|Appears in Collections:||History and Politics Journal Articles|
|Title:||How Can the Scottish Parliament Be Improved as a Legislature?|
|Publisher:||Scottish Parliamentary Review|
|Citation:||Cairney P (2013) How Can the Scottish Parliament Be Improved as a Legislature?, Scottish Parliamentary Review, 1 (1).|
|Abstract:||There will be a referendum on Scottish independence in 2014. The prospect of further constitutional change might prompt us to reconsider the role and influence of the Scottish Parliament as a legislature. Fourteen years of devolution has also given us plenty of experience on which to make our assessment of the limitations of the new Scottish political system. Yet, the title of this article also has the potential to mislead, because it suggests that the Scottish Parliament is in particular need of improvement. While it is common to hear criticisms of the Scottish legislative process, they do not seem to be more vocal or strong than in other legislatures. For example, there are few strong concerns about the quality of the legislation passed by the Scottish Parliament. Nor do we find relatively strong concerns about the Scottish Parliament's ability and willingness to scrutinise and help modify legislation introduced by the Scottish Government. Rather, the agenda is set by relatively high expectations for the Scottish Parliament to be a powerful legislature, producing relatively high levels of attention and disenchantment with the results. The first part of this article sets out the reasons for such heightened expectations and disenchantment. A second part of this agenda relates to the assumptions we employ when we make value judgements about the Scottish Parliament and consider how it can be improved. For example, are we worried about the quality of the legislation produced by the Scottish Parliament, or the origins of the legislation? In other words, we may tend to frame the problem in terms of the imbalance of power between executive and legislature rather than the specific policy outcomes. Or, we may worried about the quality of the legislation, not from a technical drafting point of view, but in terms of the ability of the legislature to provide meaningful scrutiny and make substantial changes to the draft bill. Such an agenda might prompt us to consider, for example, our willingness to trade ‘technical perfection', based on legislation produced by a well resourced and unchallenged executive, for a technically flawed piece of legislation based on considerable scrutiny, debate and last-minute consensus in Parliament. It is in this context that the main part of the article considers some common current concerns about the Scottish Parliament as a legislature, derived from discussions with practitioners and extrapolated from debates on the Scottish Parliament since devolution: it does not scrutinise government legislation sufficiently; it does not have a sufficiently large professionally trained staff dedicated to their activities; its independent scrutiny is undermined by the party whip; it is particularly peripheral to the policy process when opposition parties do not engage with Scottish Government legislation; and, it would benefit from an upper chamber. In most cases, the concern is that the executive is not sufficiently challenged by a Parliament able to scrutinise and suggest key revisions - not necessarily a comment on the technical quality of the legislation, or the level of popular consent that underpins it, but rather on the checks and balances within the Scottish system. Our focus on ideas regarding democracy may be more prominent than our focus on particular legislative processes or outcomes. The conclusion of the article considers the implications of this discussion for a further-devolved or independent Scotland, since the prospect of more constitutional powers may prompt us to wonder about the adequacy of Scottish legislative powers. For example, if the Scottish Parliament has more responsibilities, should (and could) it have more resources? Or, should we be focusing on more fundamental or principled discussions regarding, for example, the need for a written Scottish constitution? Much will depend on the type of further constitutional change Scotland eventually chooses, since only Scottish independence provides the ‘window of opportunity' for major institutional change.|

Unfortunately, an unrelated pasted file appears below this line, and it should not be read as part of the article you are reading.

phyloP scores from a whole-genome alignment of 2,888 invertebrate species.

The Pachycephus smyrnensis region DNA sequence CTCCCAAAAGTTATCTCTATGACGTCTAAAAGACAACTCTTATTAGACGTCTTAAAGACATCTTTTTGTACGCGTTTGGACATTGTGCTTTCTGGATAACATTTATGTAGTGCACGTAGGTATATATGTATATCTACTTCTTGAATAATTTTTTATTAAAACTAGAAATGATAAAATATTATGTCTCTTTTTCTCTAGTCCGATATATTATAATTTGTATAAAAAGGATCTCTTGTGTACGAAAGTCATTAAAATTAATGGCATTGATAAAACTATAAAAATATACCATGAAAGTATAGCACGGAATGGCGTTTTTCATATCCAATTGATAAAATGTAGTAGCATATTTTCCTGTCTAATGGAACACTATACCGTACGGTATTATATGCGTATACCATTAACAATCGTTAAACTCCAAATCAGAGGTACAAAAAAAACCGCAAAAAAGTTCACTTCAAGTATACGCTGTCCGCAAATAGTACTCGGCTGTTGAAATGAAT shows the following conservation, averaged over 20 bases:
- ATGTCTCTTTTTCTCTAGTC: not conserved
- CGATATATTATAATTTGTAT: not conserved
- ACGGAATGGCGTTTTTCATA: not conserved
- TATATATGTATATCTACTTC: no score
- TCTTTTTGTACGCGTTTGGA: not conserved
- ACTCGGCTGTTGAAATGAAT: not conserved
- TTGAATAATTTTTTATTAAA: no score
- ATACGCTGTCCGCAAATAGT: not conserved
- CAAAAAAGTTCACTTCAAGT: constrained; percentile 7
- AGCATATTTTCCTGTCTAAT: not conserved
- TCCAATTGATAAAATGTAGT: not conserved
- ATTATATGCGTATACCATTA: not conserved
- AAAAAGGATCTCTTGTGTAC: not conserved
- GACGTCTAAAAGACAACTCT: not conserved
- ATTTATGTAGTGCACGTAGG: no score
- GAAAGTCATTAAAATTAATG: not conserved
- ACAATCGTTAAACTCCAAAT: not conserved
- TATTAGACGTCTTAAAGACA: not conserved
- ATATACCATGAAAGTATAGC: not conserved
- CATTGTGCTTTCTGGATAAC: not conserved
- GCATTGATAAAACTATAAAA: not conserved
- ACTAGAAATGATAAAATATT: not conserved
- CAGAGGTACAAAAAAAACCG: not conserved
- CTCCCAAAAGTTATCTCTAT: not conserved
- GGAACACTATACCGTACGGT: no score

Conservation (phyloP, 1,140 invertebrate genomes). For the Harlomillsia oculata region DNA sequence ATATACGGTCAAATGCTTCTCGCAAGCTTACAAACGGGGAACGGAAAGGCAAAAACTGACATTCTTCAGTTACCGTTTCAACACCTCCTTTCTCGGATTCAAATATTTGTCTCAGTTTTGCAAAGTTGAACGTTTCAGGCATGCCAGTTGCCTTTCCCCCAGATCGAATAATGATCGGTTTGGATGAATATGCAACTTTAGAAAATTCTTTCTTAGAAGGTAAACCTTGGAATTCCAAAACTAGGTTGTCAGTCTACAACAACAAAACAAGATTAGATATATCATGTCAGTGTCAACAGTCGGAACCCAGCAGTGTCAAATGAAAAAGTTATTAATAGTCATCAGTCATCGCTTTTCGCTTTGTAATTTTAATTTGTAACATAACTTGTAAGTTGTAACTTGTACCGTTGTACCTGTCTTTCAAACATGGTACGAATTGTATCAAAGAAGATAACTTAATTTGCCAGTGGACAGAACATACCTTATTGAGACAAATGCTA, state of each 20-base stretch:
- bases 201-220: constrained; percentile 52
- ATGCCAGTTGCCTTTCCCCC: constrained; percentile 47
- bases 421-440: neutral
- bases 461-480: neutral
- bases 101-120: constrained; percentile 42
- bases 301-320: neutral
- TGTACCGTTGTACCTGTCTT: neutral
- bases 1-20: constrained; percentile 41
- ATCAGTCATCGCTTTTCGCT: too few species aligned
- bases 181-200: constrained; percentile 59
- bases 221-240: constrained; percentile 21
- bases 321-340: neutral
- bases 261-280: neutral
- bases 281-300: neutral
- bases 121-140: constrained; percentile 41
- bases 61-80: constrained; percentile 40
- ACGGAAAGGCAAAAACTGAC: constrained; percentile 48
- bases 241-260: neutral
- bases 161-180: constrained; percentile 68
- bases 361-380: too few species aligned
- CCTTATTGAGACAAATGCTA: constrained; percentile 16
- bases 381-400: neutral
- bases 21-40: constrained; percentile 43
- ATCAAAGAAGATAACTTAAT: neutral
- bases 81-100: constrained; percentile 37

|Rights:||The publisher has granted permission for use of this work in this Repository. Published in Scottish Parliamentary Review 1.1, 2013.|
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